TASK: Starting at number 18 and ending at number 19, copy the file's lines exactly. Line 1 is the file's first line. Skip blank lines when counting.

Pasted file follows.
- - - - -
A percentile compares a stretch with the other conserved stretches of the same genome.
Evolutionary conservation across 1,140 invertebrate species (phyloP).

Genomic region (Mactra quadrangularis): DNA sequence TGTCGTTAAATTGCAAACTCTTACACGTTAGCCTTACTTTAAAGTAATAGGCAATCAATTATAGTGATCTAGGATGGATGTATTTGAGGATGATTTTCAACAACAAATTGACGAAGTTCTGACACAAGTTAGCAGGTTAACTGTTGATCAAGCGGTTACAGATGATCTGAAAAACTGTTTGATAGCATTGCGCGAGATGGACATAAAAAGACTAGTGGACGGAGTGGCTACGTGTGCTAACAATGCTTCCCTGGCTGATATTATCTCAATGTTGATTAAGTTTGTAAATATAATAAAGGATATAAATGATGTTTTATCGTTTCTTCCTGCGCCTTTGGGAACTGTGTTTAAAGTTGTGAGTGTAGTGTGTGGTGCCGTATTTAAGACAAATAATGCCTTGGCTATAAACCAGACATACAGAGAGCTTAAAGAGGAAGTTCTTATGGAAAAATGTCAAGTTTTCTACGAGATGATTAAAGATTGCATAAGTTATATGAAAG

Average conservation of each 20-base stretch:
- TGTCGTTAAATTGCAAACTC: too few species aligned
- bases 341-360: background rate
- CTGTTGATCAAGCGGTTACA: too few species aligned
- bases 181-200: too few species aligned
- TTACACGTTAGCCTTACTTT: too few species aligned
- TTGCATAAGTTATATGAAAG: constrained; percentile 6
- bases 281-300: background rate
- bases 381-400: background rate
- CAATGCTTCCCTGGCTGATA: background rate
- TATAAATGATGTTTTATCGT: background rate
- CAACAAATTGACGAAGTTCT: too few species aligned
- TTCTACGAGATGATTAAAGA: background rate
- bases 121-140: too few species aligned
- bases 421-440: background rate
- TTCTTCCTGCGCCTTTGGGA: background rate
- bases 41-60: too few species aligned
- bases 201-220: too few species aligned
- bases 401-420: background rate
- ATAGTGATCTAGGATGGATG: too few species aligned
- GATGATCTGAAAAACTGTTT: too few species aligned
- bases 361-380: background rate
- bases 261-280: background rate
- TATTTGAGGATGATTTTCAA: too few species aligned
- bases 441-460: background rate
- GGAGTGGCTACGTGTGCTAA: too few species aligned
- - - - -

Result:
- bases 421-440: background rate
- TTCTTCCTGCGCCTTTGGGA: background rate